Tuesday, July 20, 2010

Upcoming Class

Here is a class that I am teaching in the fall.


Instr. Derek S. Davey, Professional Genealogist

Monday, Oct. 4-11-18--25-Nov. 1-15 (6 wks)

10:00 a.m.-12:00 p.m.

(No class on Monday, Nov. 8 to allow students to attend the seminar on “The Financial Meltdown and Government Intervention”)

This class is designed for anyone interested in family history research. The instructor will teach you about genealogical principles and ethics, research tools, records and their use. Students in this class will learn how to research, organize, and evaluate their findings. Also included will be newspaper sources as well as records including vital, court, church, immigration, military, cemetery and burial, probate and land. The Genealogical Proof Standard (GPS) will also be discussed.

Derek began researching his own family when he was only 13 years old in 1974. He is an active expert on Ancestry.com. His specialty areas include computer genealogy, Civil War and New England research. He is a member of the National Genealogical Society, Genealogy Speakers Guild and the Association of Professional Genealogists.

Friday, July 09, 2010

Interpetation and Evaluation

One of the most important of sound genealogical research is the ability to use the information we find correctly the first time. We have all had instances where we get a document or fact that at the time does not seem to have significance, but we realize later that it was what we needed to resolve the pieces of the puzzle.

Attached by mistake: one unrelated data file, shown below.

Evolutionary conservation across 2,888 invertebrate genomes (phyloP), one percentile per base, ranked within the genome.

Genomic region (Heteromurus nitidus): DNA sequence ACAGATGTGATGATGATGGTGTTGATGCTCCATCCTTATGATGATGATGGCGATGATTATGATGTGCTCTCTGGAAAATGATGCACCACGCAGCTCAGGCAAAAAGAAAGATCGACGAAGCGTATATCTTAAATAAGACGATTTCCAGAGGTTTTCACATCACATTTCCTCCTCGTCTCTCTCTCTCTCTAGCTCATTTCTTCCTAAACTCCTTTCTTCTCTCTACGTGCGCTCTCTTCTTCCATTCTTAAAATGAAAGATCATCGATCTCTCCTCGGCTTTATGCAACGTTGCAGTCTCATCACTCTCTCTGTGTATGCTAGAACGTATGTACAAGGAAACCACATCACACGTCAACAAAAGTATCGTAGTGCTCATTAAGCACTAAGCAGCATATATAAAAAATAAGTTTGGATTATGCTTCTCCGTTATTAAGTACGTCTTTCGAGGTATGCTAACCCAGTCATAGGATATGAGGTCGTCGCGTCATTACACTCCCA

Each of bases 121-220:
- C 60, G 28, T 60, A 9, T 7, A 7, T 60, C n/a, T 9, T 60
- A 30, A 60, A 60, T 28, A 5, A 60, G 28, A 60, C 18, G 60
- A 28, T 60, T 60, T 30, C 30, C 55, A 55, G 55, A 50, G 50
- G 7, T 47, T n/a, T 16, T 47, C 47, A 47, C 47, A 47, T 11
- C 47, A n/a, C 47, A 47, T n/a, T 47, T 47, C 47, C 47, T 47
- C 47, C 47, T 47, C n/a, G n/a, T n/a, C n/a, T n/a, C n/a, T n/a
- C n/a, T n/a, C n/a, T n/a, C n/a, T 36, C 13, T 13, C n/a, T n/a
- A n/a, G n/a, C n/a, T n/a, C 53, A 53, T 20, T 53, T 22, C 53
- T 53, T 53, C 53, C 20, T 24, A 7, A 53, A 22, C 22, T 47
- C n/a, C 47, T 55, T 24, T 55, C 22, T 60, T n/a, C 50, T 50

Special attention should be spent to the details. Take for example one of the most common documents that we use in genealogical research the marriage certificate. At first glance we may be just looking for the names of the people getting married, the date and location. Many other interesting facts though can be learned from this document. Why did people get married in a different location? Were they married in a church or by a justice of the peace? Who were the witnesses. Were the parents listed.
A common occurrence in marriage certificates was being married in a different location. Many people traveled to the next town or to a completely different state. In the case of my own family I have ancestors that were married in another state and came right back to where they lived. Another married in a different city that had not connection to either party getting married. Understand the circumstances that caused these events.
Another interesting clue is where did they get married. Were they married in a church? What was the denomination of that church? Once you identify the church you will be able to evaluate there records as they relate to your family. Traditionally the marriage occurs in the brides home church.
Witnesses like on any document are often overlooked by genealogist. There is normally a strong connection to the people that are listed on a document. Check out their backgrounds. This will often shed light on unknown family relationships.
Finally use the marriage document to find the parents of the bride and groom. All though it does not state this on every document more times than not it does. This is one thing in my professional research that I am amazed that people don't check.
Please send in any further questions or problems you might have. They will be answered in this blog.